and thereafter, leased it for sometime to the first appellant. It was
alleged that after the death of Ramachandram, the respondents granted
lease afresh, on a monthly rent of Rs. 24/-, but the appellants vacated
the premises when the demand was made for enhancement of rents. They
alleged that having vacated the premises in 1984, the appellants entered
the premises once again, after obtaining an order of temporary injunction
in O.S. No. 171 of 1985, on the file of the Second Additional Junior
Civil Judge, Warangal. This plea of the respondents was denied by the
from denying the title of the respondents, the appellants came forward
with a plea of title in themselves. They recognized the ownership of
Ramachandram over the property, but pleaded that they purchased it under
an agreement of sale, dated 16-1-1973, for a valuable consideration.
The said agreement of sale was not filed into Court, by stating that
it was handed over to one of the mediators, while disputes arose, and
the mediator did not return it, thereafter. Therefore, it emerges that
the appellants failed to prove the transfer of the suit schedule property
in their favour, from Ramachandram.
13. The appellants
raised the plea of adverse possession. Heavy burden rests upon them
to substantiate it. It was required of them, to prove that they remained
in possession of the property, adverse to the interests of the respondents,
and that such a possession continued beyond 12 years, as contemplated
under Article 65 of the Schedule to the Limitation Act. For this purpose,
not only the factum of possession, but the nature of it needs to be
proved, to the satisfaction of the Court.
14. So far
as the starting point of the possession of the appellants over the property
is concerned, the respondents pleaded that initially, the appellants
remained in possession as tenants, and after surrendering it, they gained
entry into it, on the strength of an order of temporary injunction.
It is a matter of record that the appellants filed O.S.No. 171 of 1985,
in the Court of Second Additional Junior Civil Judge, Warangal, for
perpetual injunction, against the respondents. The title of the respondents
was denied in it. However, for reasons best known to them, the appellants
abandoned the suit and it came to be dismissed for default. The Trial
Court disbelieved the theory of surrender of possession, and held that
the appellants continued to be the tenants. Even if it can be commented
that there was uncertainty in the judgments under appeal, as to whether
the appellants need be treated as tenants as trespassers, it is upto
the appellants to prove their contention, in the context of the plea
of adverse possession.
15. Not a
single document, in support of their possession over the suit schedule
property, was filed by the appellants. Ex.B-16 is an alleged receipt
dated 9-5-1978, for payment of "planning fee". On the basis
of this, it is sought to be contended that an application was made to
the Municipality, by the second appellant, for undertaking the construction.
The appellants failed to explain as to under what provision the so-called
planning fee was paid. The receipt does not disclose the factum of submission
of any construction plan. They did not file any sanctioned plan or certified
copy of it. The payment of fee for the purpose of construction becomes
relevant, if only the permission was applied for, or was granted. In
fact, an adverse inference is also possible to the effect that though
the application if filed, it was not entertained, for reasons such as,
lack of entitlement of the appellants over the land. If really the appellants
enjoyed the possession, as of their right, there would certainly have
been record of one nature, or the other, in their support. Their failure
to place such a record would render their plea of adverse possession,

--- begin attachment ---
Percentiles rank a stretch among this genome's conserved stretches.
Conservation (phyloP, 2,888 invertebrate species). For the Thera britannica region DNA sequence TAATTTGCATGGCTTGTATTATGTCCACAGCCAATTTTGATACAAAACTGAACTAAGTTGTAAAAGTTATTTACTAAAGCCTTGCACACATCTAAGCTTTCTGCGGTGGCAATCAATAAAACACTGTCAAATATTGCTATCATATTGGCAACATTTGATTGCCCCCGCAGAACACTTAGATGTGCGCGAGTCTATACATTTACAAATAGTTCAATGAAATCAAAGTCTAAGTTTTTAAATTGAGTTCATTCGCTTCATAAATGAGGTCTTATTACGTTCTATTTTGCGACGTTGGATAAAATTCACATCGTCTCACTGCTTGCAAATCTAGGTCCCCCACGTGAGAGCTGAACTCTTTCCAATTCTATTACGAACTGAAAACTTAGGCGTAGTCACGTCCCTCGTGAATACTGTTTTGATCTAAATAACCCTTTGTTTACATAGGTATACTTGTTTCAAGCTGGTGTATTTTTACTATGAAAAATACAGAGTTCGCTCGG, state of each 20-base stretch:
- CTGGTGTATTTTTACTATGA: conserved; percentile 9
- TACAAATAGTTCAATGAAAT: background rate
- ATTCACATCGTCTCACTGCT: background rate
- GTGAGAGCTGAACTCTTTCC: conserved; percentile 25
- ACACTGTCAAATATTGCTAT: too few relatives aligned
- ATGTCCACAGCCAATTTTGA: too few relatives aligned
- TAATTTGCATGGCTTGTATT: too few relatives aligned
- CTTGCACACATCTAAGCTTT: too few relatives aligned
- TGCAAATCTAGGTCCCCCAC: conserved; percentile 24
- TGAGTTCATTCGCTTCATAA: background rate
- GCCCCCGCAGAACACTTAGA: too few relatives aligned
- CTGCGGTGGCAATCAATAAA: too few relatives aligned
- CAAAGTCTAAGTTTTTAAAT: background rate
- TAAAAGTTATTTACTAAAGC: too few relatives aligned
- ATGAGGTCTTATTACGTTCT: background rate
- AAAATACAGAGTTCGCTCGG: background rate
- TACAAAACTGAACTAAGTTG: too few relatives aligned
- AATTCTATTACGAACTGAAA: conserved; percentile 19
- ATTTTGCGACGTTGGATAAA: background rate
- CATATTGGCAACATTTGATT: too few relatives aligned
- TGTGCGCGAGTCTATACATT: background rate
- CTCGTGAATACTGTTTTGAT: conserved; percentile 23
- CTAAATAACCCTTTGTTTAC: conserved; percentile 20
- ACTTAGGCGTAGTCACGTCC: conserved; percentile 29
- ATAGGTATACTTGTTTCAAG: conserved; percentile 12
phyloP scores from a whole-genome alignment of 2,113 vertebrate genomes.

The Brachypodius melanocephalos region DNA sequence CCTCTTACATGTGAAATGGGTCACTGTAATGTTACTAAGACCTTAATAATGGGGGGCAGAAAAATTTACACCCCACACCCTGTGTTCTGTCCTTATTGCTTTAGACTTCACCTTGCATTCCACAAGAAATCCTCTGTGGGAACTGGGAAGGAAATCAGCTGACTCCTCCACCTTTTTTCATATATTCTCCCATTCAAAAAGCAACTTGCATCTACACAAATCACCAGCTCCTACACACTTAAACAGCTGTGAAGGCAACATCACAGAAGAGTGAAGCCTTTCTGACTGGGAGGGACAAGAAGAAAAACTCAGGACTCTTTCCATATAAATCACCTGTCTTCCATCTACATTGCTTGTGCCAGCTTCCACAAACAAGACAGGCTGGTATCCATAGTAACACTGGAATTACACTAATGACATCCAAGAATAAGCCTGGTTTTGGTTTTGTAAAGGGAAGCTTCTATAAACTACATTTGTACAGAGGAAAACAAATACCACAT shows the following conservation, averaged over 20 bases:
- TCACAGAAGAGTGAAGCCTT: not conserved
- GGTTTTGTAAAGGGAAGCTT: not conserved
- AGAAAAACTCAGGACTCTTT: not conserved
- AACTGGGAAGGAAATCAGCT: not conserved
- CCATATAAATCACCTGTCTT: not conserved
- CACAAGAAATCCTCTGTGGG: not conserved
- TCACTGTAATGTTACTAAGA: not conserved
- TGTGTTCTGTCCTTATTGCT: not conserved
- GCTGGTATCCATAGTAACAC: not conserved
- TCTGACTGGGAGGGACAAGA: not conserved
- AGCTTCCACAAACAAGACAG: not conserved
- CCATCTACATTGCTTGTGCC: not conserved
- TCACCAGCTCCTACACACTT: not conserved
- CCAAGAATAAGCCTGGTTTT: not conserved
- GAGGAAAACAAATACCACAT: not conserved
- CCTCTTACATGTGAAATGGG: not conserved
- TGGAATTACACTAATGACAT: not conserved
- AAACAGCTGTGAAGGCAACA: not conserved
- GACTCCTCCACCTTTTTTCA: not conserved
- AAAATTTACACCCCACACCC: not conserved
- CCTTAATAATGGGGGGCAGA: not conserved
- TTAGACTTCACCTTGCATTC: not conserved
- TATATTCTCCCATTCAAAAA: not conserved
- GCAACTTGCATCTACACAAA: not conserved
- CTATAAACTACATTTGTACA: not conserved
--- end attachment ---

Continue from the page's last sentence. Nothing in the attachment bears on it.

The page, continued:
untenable. The Courts below have recorded findings in this regard on
the basis of evidence, and it is impermissible in a second appeal, to
appreciate the evidence and to disturb concurrent findings of fact.
16. The contention,
as to the maintainability of the suit for recovery of possession in
the context of the provisions of the Act, at once, appears to be attractive.
However, it cannot be accepted for more reasons than one. Firstly, the
plea was not raised either in the Trial Court, or in the Appellate Court.
The grievance of the appellants was as to the non-issuance of notice
under Section 106 of the Transfer of Property Act. The Courts below
repelled the same by stating that the very fact that O.S. No. 171 of
1985 was filed by the appellants, denying the title of the respondents,
would relieve the latter from the obligation to issue such a notice.
Secondly, not a pure question of law, which sometimes can be permitted
to be raised even at the stage of second appeal. It is either a pure
question of fact, or at least a mixed question of fact and law. For
that, a specific plea must exist in the pleadings and it has to be proved
through cogent evidence. Therefore, it cannot be entertained at this
stage, for the first time.
is some force in the contention of the learned Counsel for the appellants,
about the ascertainment of mesne profits. The Trial Court determined
the mesne profits, at the rate of Rs. 1,000/-per month, just on the
basis of guesswork and not on the basis of any cogent evidence. The
mesne profits in respect of an immovable property have to be decided,
after ascertaining the nature of property, the rent or income on that
property, based on utility and locality. Admittedly, the respondents
did not lead any evidence, in this regard. The Trial Court could have
relegated such an enquiry, to a later stage, as provided for under Order
20 Rule 12 CPC. In that view of the matter, the decree insofar as grant
of mesne profits is concerned, is liable to set aside, leaving it open
to the respondents to make an application in regard.
18. For the
foregoing reasons, the second appeal is allowed in part, to the extent
of setting aside the decree of granting mesne profits against the appellants,
but sustaining the decree in all other respects, including the one for
declaration of title and recovery of possession. It shall be open to
the respondents to file a separate application before the Trial Court,
for ascertainment of mesne profits, in accordance with law. The appellants
are granted two months time from today, to vacate the suit schedule
premises. On expiry of that period, it shall be open to the respondents
to initiate execution. There shall be no order as to costs.